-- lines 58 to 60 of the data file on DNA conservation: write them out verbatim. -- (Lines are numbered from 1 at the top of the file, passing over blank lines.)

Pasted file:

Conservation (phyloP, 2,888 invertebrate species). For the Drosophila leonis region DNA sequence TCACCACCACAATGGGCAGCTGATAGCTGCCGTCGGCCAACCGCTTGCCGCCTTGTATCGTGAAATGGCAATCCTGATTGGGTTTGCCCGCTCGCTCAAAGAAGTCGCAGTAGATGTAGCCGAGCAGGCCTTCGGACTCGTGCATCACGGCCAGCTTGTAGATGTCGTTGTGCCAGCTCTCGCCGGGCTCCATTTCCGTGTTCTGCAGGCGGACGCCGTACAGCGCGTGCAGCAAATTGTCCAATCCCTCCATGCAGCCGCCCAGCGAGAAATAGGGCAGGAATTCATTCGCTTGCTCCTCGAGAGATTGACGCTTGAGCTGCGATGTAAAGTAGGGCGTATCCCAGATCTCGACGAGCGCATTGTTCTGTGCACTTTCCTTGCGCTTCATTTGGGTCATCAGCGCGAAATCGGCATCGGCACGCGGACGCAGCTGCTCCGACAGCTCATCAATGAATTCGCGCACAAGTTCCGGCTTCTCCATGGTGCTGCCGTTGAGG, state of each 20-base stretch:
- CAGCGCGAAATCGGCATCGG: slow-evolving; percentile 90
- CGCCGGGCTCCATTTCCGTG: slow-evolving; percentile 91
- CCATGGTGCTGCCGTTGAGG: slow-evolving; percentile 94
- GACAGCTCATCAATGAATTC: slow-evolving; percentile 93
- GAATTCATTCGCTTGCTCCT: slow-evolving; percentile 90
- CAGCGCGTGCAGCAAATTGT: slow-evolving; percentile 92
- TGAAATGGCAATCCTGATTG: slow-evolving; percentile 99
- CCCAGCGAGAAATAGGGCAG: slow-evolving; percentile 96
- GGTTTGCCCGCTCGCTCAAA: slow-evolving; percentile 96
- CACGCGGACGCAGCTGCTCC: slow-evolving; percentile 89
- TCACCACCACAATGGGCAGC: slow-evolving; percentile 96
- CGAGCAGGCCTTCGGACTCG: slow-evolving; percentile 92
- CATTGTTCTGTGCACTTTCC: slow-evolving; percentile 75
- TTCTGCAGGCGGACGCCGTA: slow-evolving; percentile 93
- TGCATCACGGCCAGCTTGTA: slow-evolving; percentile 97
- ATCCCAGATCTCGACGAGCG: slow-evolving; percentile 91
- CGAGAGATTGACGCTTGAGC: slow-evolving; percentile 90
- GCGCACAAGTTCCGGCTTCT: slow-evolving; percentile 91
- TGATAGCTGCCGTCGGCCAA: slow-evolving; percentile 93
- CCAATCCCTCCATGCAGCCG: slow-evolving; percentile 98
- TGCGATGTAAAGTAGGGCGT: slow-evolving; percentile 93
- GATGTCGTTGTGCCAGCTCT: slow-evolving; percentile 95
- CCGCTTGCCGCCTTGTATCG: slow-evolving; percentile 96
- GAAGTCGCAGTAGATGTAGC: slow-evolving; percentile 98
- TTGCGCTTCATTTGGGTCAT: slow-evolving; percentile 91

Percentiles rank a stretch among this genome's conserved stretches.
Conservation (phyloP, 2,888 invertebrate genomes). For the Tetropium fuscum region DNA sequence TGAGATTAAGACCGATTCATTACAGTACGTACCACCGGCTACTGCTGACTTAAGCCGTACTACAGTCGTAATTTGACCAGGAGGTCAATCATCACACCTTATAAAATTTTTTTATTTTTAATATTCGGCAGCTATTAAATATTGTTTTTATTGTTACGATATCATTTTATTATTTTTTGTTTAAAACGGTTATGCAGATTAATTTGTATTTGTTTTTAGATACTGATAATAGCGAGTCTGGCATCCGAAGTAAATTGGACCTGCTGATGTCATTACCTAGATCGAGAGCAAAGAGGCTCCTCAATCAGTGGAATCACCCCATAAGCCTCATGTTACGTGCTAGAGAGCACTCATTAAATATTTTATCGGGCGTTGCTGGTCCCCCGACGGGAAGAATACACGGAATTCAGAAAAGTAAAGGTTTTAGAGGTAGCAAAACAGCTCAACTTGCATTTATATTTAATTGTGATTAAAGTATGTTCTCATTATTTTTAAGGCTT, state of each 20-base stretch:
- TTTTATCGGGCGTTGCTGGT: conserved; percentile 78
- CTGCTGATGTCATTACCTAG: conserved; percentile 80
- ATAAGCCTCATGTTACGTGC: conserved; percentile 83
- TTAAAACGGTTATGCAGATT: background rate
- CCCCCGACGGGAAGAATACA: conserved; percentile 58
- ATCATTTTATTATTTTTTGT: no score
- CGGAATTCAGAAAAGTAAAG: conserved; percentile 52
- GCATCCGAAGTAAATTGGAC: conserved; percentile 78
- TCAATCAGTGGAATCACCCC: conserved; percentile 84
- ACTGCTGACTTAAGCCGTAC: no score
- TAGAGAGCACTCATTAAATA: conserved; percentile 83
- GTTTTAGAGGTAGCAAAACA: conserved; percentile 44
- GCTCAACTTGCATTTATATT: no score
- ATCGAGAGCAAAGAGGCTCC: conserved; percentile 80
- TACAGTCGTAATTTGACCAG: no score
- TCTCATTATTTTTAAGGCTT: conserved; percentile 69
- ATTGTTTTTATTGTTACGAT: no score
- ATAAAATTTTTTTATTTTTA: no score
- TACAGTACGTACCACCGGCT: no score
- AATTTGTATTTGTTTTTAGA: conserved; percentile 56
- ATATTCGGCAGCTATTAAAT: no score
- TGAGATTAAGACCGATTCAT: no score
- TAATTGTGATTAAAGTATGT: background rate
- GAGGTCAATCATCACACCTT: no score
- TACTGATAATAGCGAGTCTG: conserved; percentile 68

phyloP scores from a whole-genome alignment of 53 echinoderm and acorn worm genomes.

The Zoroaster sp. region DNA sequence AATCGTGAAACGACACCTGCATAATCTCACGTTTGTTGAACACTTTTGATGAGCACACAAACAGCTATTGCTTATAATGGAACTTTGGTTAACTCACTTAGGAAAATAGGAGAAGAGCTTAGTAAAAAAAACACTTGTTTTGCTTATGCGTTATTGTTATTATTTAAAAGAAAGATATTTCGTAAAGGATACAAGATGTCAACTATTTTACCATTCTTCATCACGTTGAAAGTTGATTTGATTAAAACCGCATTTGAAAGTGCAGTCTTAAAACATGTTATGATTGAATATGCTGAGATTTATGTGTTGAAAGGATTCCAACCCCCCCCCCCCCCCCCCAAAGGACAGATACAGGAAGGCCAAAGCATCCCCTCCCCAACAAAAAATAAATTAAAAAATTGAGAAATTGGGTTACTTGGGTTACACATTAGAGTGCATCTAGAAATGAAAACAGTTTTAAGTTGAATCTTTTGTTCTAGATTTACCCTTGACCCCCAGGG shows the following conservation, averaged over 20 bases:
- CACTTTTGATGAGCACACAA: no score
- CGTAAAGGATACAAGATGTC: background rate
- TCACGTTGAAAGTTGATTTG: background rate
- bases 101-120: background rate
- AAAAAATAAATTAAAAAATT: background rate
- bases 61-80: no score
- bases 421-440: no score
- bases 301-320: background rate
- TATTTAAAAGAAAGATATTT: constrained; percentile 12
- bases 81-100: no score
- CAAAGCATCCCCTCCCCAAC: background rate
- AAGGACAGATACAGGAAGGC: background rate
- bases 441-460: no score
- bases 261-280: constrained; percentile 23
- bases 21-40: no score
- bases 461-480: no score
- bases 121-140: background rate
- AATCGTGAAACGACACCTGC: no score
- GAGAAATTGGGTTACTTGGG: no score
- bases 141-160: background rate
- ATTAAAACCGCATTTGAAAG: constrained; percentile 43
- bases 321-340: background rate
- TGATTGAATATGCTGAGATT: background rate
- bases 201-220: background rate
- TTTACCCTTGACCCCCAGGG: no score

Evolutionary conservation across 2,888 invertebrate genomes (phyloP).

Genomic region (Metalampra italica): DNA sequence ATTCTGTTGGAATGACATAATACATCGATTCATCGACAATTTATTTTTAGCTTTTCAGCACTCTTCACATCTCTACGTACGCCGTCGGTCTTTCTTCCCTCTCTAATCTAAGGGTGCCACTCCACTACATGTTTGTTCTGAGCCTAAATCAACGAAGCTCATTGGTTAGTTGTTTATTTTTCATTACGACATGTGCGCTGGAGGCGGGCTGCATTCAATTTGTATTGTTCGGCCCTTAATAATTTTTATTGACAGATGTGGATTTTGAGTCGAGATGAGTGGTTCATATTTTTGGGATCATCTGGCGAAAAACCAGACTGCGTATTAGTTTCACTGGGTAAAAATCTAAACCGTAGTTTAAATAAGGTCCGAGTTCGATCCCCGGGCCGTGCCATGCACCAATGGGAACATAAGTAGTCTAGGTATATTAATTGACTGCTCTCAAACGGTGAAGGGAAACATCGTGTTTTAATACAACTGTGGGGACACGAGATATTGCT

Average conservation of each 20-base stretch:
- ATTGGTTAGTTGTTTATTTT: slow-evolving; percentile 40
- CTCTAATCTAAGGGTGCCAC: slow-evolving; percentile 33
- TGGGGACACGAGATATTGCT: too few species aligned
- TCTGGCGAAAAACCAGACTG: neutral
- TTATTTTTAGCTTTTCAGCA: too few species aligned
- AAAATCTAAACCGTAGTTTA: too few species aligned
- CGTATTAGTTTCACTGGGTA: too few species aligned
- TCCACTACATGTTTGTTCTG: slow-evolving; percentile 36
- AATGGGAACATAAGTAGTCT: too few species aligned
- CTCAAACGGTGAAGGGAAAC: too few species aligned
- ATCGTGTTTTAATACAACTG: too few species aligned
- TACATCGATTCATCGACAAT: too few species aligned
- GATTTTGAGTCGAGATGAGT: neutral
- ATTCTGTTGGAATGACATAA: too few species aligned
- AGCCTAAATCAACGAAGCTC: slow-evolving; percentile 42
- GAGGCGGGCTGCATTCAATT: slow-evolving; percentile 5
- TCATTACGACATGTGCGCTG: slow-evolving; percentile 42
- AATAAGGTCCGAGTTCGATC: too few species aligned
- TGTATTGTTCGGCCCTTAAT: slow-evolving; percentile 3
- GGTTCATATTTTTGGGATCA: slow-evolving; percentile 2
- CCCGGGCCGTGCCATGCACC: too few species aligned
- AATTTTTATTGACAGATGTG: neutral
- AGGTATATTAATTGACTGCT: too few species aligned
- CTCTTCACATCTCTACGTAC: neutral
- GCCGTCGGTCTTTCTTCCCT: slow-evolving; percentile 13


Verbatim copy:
- TCACGTTGAAAGTTGATTTG: background rate
- bases 101-120: background rate
- AAAAAATAAATTAAAAAATT: background rate